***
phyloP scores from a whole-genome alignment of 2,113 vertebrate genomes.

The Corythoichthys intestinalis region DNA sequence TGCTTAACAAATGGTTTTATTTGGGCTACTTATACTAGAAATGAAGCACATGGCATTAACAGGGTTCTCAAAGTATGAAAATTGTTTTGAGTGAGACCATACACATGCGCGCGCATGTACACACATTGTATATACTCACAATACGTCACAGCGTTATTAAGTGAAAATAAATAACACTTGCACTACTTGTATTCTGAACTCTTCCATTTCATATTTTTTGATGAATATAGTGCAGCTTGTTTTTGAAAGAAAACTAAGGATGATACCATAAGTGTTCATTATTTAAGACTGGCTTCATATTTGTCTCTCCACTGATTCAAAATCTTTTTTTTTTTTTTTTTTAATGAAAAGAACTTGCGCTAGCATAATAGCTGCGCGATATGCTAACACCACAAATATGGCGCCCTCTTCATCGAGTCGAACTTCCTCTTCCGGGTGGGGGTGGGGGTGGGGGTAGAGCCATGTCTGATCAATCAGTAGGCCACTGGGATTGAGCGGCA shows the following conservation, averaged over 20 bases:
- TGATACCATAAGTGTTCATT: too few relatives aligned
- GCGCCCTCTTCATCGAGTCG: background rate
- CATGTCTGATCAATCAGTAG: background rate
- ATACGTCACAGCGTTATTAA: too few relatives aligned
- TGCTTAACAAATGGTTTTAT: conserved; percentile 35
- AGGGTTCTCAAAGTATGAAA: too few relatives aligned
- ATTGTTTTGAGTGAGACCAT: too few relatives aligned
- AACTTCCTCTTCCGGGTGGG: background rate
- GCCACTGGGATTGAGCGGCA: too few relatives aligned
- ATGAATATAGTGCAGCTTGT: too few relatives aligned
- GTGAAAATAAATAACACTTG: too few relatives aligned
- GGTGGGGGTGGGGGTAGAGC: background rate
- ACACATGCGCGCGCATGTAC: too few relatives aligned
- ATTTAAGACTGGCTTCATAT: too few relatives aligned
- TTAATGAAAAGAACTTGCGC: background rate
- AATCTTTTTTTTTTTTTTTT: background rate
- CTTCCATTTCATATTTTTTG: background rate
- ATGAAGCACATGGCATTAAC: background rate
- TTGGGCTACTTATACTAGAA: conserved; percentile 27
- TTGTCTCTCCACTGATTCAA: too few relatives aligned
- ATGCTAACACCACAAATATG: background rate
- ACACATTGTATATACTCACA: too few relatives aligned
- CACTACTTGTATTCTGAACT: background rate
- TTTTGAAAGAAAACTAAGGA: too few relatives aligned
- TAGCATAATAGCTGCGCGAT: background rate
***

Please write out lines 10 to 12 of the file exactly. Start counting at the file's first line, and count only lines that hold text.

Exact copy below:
- AACTTCCTCTTCCGGGTGGG: background rate
- GCCACTGGGATTGAGCGGCA: too few relatives aligned
- ATGAATATAGTGCAGCTTGT: too few relatives aligned